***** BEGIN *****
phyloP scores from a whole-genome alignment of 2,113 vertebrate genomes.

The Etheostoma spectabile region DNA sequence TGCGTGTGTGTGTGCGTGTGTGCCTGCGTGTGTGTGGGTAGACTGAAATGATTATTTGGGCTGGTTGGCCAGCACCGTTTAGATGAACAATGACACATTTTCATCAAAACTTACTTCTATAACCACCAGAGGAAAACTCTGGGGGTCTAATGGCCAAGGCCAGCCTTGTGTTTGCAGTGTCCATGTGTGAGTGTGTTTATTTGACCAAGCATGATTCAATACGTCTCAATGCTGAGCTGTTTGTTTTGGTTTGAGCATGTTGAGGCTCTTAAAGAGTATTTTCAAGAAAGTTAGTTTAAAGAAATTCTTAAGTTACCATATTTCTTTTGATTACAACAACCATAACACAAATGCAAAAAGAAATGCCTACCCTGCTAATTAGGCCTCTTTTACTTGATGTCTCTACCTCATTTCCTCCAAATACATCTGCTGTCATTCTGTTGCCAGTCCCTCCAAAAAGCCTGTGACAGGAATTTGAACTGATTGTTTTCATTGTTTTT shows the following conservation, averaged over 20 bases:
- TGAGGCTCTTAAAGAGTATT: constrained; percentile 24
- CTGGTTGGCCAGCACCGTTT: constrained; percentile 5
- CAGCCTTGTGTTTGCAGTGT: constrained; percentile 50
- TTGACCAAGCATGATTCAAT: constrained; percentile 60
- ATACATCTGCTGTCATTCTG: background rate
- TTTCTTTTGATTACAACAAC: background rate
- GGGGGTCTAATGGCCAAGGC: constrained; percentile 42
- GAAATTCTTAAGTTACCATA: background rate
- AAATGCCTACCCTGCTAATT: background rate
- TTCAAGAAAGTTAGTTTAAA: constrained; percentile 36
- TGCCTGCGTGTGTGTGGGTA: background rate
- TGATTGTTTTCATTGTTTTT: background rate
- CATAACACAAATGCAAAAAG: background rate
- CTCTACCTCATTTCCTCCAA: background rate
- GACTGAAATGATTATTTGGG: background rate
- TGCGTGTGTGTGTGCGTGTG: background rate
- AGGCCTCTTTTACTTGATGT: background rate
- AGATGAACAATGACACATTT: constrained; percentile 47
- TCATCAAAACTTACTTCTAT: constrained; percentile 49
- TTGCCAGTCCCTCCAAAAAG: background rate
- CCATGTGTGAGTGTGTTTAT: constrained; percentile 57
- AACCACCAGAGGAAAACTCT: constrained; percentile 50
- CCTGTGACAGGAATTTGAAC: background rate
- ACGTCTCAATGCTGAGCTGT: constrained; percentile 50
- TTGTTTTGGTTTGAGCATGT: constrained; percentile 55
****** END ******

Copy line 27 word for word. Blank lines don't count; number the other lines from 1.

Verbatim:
- TTGTTTTGGTTTGAGCATGT: constrained; percentile 55